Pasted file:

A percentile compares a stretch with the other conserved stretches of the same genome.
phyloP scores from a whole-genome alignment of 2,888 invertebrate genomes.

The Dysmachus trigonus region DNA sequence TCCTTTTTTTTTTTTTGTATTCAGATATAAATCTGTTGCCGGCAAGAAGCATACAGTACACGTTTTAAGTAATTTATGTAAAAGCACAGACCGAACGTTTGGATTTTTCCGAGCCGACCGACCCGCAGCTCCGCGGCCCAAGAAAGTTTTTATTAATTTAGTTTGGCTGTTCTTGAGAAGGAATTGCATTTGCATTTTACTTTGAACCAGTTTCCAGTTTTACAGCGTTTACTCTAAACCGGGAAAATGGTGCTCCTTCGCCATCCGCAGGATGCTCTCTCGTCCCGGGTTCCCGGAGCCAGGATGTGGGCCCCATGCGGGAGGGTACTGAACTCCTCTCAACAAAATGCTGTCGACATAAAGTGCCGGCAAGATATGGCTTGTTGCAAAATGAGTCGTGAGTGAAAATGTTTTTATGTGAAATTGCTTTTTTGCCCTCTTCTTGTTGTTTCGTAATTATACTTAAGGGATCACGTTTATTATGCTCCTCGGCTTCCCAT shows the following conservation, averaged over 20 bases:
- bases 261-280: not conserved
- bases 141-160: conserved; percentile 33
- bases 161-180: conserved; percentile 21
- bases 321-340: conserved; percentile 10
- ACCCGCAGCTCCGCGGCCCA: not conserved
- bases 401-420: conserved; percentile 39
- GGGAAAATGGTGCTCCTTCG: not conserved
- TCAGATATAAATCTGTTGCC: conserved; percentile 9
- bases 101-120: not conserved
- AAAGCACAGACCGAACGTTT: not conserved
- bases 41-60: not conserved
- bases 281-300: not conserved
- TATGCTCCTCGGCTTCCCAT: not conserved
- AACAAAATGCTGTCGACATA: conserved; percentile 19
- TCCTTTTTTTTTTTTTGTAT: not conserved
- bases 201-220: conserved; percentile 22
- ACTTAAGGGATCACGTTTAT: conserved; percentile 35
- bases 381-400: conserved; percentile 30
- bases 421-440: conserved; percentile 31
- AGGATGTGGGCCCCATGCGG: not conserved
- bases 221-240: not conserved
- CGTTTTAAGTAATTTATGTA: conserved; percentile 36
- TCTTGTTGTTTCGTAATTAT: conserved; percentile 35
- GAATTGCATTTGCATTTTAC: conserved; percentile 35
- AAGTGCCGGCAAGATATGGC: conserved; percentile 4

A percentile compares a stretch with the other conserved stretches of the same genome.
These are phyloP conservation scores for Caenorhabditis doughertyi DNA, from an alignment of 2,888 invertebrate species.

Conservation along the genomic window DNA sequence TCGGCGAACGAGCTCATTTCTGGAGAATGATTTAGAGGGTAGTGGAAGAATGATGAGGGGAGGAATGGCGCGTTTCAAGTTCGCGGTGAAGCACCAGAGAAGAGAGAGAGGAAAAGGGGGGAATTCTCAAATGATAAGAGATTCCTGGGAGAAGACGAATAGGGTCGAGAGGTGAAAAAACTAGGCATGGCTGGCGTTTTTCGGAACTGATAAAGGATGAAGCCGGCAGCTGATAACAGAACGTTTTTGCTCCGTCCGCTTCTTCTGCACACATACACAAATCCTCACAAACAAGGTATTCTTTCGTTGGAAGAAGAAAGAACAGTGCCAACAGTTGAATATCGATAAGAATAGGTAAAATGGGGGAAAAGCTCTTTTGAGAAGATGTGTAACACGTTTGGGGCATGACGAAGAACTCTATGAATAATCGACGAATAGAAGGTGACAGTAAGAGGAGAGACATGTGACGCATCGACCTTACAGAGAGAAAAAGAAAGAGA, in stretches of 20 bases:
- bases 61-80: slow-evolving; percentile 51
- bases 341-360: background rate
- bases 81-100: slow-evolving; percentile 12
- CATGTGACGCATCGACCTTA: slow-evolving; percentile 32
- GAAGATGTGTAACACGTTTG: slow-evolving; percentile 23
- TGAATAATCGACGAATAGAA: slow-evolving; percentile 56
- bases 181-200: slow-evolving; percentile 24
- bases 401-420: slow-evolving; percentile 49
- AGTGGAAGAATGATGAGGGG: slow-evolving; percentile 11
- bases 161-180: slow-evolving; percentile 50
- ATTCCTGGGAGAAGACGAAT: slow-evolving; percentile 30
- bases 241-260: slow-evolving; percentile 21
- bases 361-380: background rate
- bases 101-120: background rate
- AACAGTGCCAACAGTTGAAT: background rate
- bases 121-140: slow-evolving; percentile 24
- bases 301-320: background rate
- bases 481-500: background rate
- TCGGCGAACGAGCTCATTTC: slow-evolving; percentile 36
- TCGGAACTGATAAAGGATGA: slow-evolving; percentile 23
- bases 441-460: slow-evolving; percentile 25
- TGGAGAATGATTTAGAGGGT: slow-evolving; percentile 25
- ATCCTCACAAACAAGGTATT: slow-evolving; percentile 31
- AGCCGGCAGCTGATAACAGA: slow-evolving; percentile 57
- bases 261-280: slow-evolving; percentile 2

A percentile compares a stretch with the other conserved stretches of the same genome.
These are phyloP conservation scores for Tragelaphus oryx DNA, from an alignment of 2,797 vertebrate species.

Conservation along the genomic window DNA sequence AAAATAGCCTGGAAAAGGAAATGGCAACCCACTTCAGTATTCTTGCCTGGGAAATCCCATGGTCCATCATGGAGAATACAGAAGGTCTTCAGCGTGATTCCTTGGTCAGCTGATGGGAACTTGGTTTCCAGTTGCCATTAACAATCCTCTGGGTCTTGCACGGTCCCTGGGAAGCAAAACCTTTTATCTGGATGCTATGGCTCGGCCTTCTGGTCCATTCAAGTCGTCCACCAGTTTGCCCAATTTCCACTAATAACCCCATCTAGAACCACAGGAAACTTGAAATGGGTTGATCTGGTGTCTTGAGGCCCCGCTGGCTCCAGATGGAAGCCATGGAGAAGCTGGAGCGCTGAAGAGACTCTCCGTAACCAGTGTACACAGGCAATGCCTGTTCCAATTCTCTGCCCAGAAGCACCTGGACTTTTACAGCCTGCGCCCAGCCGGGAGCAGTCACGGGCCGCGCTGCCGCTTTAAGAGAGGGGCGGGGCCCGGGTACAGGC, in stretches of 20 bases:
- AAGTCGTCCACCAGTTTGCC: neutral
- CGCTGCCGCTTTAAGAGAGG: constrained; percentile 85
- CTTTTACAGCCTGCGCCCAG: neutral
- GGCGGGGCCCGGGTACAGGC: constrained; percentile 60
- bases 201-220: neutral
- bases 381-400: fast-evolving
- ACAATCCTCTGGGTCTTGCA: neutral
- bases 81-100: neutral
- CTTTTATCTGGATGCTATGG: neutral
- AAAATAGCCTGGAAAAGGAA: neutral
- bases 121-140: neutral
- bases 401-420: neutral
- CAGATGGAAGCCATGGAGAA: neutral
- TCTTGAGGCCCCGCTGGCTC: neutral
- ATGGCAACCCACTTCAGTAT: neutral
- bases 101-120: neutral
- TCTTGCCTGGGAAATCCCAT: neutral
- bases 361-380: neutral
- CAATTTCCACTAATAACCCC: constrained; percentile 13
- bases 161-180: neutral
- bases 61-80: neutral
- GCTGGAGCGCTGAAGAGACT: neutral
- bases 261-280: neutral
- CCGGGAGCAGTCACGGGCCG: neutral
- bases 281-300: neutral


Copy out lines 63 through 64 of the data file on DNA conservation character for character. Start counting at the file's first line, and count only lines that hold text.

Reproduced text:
- GGCGGGGCCCGGGTACAGGC: constrained; percentile 60
- bases 201-220: neutral